5 February 2014
The Impact of Flexible Working on an Employee's Benefits in Hong Kong
In this Bitesize we consider the impact of flexible working on an employee's benefits in Hong Kong, in particular, how to calculate the benefits determined in accordance with the Employment Ordinance (EO).
Are benefits under the EO pro-rated based on the employee's part-time employment?
No, the EO does not expressly provide for any pro-rating of benefits based on part-time employment. For example, an employee's entitlement to the minimum number of statutory annual leave days under the EO (i.e., 7 – 14 days depending on length of service with the employer), provided there is continuous employment, is not pro-rated based on the part-time hours the employee is contracted to work. A part-time employee, provided she satisfies the qualifying criteria, will be entitled to the same number of maternity leave days as a full-time employee.
The rate of pay for benefits determined in accordance with the EO is mostly calculated by reference to the "daily average wage" of an employee which, in turn, is calculated by reference to the employee's preceding 12 months' wages. In calculating the "daily average wage" any period during which the employee did not receive wages or "full wage" by reason of (essentially) an authorised absence and the wages paid for that period, is to be disregarded. By disregarding periods where an employee is not paid wages or "full wages" and the wages paid during that period, the "daily average wage" will be higher than if those periods (and wages) were included.
Does an employer still need to consider if there is "continuous employment" for a part-time employee when determining entitlement to EO benefits?
Yes, where a statutory benefit is conditional upon an employee having satisfied the "continuous employment" requirement and the employee has failed to satisfy such requirements then that statutory benefit is not payable.
But as discussed at length in Bitesize 2 and 3, the term "continuous employment" is defined in section 3 and the First Schedule of the Employment Ordinance. Paragraph 3(2) of the First Schedule provides that any absence from work in circumstances where, by mutual arrangement, the employee is "regarded as continuing in the employment of his employer" shall count as a time during which the employee worked. A period of part-time off where it is agreed the employee does not have to work is, therefore, likely to be a period of absence during which employment will be treated as continuing and not break the "continuity" of employment for the purposes of the EO.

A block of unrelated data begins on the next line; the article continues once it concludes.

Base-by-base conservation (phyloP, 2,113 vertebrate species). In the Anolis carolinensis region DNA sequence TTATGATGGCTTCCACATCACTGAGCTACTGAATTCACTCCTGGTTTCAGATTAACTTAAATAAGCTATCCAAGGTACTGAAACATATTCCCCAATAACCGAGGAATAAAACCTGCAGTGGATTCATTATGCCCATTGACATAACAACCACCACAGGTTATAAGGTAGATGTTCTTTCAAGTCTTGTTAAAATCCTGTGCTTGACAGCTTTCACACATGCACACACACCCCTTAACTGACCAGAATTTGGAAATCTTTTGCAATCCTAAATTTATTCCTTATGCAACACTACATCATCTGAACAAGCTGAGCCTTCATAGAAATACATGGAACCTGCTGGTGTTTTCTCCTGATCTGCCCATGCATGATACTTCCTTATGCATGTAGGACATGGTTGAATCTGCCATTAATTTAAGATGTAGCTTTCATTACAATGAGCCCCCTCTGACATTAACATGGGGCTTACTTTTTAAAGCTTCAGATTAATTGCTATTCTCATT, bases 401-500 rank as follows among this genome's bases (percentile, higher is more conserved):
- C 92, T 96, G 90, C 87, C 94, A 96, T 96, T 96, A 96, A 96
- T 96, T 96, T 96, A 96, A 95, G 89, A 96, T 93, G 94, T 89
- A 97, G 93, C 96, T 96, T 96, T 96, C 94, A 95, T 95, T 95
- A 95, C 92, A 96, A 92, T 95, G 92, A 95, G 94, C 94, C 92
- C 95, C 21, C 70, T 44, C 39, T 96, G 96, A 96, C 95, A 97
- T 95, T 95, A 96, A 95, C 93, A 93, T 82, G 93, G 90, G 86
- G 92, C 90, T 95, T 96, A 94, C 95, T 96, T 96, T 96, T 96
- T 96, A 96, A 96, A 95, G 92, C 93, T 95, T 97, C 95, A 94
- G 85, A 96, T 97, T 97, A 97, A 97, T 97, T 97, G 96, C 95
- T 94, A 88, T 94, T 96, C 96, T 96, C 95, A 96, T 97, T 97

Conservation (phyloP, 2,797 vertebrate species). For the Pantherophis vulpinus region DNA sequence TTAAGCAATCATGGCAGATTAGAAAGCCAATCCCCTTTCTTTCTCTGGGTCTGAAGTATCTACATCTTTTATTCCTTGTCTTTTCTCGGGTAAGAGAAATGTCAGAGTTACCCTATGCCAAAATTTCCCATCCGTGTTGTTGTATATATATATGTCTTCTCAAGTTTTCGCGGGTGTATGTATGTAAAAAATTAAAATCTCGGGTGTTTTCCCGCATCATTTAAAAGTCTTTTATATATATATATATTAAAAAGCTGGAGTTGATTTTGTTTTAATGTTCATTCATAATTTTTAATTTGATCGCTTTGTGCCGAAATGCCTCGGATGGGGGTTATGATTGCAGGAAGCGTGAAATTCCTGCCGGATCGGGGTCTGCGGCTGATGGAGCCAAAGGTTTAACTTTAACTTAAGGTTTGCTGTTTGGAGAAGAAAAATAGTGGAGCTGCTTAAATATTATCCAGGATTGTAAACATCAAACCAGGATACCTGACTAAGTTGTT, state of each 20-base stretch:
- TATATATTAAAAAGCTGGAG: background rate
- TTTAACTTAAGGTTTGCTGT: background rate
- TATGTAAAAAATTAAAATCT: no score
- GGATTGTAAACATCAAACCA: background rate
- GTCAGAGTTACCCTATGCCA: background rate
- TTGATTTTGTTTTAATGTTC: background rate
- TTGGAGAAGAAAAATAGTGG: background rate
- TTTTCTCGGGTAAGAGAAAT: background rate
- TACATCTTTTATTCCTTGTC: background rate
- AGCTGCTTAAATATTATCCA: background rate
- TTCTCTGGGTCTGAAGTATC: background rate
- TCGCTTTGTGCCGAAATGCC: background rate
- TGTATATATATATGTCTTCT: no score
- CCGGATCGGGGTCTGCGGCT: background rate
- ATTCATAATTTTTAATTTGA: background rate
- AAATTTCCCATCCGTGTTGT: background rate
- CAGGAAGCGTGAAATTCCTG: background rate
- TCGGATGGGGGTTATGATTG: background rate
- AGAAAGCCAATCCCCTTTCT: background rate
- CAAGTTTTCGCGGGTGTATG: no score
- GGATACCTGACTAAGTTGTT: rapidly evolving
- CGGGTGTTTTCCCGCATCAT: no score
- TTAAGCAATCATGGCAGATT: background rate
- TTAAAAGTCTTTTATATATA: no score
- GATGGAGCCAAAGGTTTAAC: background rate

What are the employer's obligations in relation to statutory holiday pay for statutory holidays during a period of part-time off?
An employer is obliged to pay statutory holiday pay in accordance with the EO. This would require a payment of an amount equal to the employee's "daily average wage". Such payment must be made not later than the day on which the employee is next paid his or her wages after the statutory holiday.
What about a period of maternity leave?
Section 14 of the EO sets out both the conditions for payment of maternity leave pay (which include employment under a continuous contract immediately prior to the commencement of maternity leave) and the amount payable. The amount is determined by reference to the "daily average wage". As such, if an employee is entitled to maternity leave pay then such amount will need to be determined by reference to the employee's wages in the preceding 12-month period.